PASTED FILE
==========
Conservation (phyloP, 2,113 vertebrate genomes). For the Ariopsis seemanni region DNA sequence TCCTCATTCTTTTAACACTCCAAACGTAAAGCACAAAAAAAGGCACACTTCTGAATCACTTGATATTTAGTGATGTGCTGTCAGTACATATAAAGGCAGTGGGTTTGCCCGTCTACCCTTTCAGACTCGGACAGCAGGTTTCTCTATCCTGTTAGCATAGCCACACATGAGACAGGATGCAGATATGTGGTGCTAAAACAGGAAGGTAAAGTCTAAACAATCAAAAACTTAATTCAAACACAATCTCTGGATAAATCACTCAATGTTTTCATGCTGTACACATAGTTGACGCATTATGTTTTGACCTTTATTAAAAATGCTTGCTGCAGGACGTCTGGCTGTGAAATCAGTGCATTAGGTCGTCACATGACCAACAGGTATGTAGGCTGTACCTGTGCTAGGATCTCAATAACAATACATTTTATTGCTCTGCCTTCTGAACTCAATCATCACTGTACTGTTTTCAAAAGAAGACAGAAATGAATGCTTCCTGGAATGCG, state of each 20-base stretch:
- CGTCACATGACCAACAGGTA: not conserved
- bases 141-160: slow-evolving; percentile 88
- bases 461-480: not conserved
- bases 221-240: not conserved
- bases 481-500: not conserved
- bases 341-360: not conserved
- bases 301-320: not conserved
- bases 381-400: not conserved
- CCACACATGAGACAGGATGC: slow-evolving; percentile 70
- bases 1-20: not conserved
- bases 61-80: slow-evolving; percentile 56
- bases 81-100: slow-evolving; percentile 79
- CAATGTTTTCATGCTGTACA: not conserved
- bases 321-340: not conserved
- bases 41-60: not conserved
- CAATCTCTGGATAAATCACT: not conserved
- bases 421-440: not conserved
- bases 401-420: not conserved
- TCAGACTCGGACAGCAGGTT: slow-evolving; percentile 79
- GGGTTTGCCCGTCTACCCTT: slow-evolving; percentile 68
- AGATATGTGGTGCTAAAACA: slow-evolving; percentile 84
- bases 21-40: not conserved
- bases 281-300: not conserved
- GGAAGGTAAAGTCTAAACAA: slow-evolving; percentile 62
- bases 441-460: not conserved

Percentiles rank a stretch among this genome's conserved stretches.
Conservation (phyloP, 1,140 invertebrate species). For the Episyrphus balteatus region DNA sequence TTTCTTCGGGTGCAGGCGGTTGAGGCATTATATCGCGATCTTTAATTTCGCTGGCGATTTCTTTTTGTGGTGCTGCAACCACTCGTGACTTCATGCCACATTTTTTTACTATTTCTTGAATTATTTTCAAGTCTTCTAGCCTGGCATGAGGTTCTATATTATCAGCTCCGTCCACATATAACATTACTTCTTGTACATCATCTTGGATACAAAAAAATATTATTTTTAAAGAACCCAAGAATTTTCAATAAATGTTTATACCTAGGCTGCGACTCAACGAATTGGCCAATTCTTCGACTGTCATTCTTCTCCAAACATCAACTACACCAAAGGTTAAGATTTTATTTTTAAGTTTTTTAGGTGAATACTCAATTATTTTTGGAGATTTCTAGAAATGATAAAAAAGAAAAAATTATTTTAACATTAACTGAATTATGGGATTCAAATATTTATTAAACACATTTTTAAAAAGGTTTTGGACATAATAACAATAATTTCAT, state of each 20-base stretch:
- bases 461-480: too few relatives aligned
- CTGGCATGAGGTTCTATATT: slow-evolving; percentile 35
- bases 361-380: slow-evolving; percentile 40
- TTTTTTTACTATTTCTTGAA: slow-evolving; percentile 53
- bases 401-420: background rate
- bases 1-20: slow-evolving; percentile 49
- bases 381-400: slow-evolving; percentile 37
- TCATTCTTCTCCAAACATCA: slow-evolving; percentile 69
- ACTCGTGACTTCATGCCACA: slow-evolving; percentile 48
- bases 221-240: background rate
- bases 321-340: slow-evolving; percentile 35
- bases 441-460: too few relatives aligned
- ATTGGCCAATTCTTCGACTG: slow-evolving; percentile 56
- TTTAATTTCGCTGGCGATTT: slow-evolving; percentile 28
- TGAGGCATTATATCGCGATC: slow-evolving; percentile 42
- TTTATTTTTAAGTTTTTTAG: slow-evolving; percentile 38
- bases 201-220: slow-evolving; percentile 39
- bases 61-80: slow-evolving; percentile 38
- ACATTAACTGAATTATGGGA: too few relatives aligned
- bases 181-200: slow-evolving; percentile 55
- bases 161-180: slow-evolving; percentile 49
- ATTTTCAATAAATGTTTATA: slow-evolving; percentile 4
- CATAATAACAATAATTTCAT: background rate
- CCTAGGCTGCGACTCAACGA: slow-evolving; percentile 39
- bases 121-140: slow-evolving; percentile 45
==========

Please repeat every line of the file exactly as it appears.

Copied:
Conservation (phyloP, 2,113 vertebrate genomes). For the Ariopsis seemanni region DNA sequence TCCTCATTCTTTTAACACTCCAAACGTAAAGCACAAAAAAAGGCACACTTCTGAATCACTTGATATTTAGTGATGTGCTGTCAGTACATATAAAGGCAGTGGGTTTGCCCGTCTACCCTTTCAGACTCGGACAGCAGGTTTCTCTATCCTGTTAGCATAGCCACACATGAGACAGGATGCAGATATGTGGTGCTAAAACAGGAAGGTAAAGTCTAAACAATCAAAAACTTAATTCAAACACAATCTCTGGATAAATCACTCAATGTTTTCATGCTGTACACATAGTTGACGCATTATGTTTTGACCTTTATTAAAAATGCTTGCTGCAGGACGTCTGGCTGTGAAATCAGTGCATTAGGTCGTCACATGACCAACAGGTATGTAGGCTGTACCTGTGCTAGGATCTCAATAACAATACATTTTATTGCTCTGCCTTCTGAACTCAATCATCACTGTACTGTTTTCAAAAGAAGACAGAAATGAATGCTTCCTGGAATGCG, state of each 20-base stretch:
- CGTCACATGACCAACAGGTA: not conserved
- bases 141-160: slow-evolving; percentile 88
- bases 461-480: not conserved
- bases 221-240: not conserved
- bases 481-500: not conserved
- bases 341-360: not conserved
- bases 301-320: not conserved
- bases 381-400: not conserved
- CCACACATGAGACAGGATGC: slow-evolving; percentile 70
- bases 1-20: not conserved
- bases 61-80: slow-evolving; percentile 56
- bases 81-100: slow-evolving; percentile 79
- CAATGTTTTCATGCTGTACA: not conserved
- bases 321-340: not conserved
- bases 41-60: not conserved
- CAATCTCTGGATAAATCACT: not conserved
- bases 421-440: not conserved
- bases 401-420: not conserved
- TCAGACTCGGACAGCAGGTT: slow-evolving; percentile 79
- GGGTTTGCCCGTCTACCCTT: slow-evolving; percentile 68
- AGATATGTGGTGCTAAAACA: slow-evolving; percentile 84
- bases 21-40: not conserved
- bases 281-300: not conserved
- GGAAGGTAAAGTCTAAACAA: slow-evolving; percentile 62
- bases 441-460: not conserved

Percentiles rank a stretch among this genome's conserved stretches.
Conservation (phyloP, 1,140 invertebrate species). For the Episyrphus balteatus region DNA sequence TTTCTTCGGGTGCAGGCGGTTGAGGCATTATATCGCGATCTTTAATTTCGCTGGCGATTTCTTTTTGTGGTGCTGCAACCACTCGTGACTTCATGCCACATTTTTTTACTATTTCTTGAATTATTTTCAAGTCTTCTAGCCTGGCATGAGGTTCTATATTATCAGCTCCGTCCACATATAACATTACTTCTTGTACATCATCTTGGATACAAAAAAATATTATTTTTAAAGAACCCAAGAATTTTCAATAAATGTTTATACCTAGGCTGCGACTCAACGAATTGGCCAATTCTTCGACTGTCATTCTTCTCCAAACATCAACTACACCAAAGGTTAAGATTTTATTTTTAAGTTTTTTAGGTGAATACTCAATTATTTTTGGAGATTTCTAGAAATGATAAAAAAGAAAAAATTATTTTAACATTAACTGAATTATGGGATTCAAATATTTATTAAACACATTTTTAAAAAGGTTTTGGACATAATAACAATAATTTCAT, state of each 20-base stretch:
- bases 461-480: too few relatives aligned
- CTGGCATGAGGTTCTATATT: slow-evolving; percentile 35
- bases 361-380: slow-evolving; percentile 40
- TTTTTTTACTATTTCTTGAA: slow-evolving; percentile 53
- bases 401-420: background rate
- bases 1-20: slow-evolving; percentile 49
- bases 381-400: slow-evolving; percentile 37
- TCATTCTTCTCCAAACATCA: slow-evolving; percentile 69
- ACTCGTGACTTCATGCCACA: slow-evolving; percentile 48
- bases 221-240: background rate
- bases 321-340: slow-evolving; percentile 35
- bases 441-460: too few relatives aligned
- ATTGGCCAATTCTTCGACTG: slow-evolving; percentile 56
- TTTAATTTCGCTGGCGATTT: slow-evolving; percentile 28
- TGAGGCATTATATCGCGATC: slow-evolving; percentile 42
- TTTATTTTTAAGTTTTTTAG: slow-evolving; percentile 38
- bases 201-220: slow-evolving; percentile 39
- bases 61-80: slow-evolving; percentile 38
- ACATTAACTGAATTATGGGA: too few relatives aligned
- bases 181-200: slow-evolving; percentile 55
- bases 161-180: slow-evolving; percentile 49
- ATTTTCAATAAATGTTTATA: slow-evolving; percentile 4
- CATAATAACAATAATTTCAT: background rate
- CCTAGGCTGCGACTCAACGA: slow-evolving; percentile 39
- bases 121-140: slow-evolving; percentile 45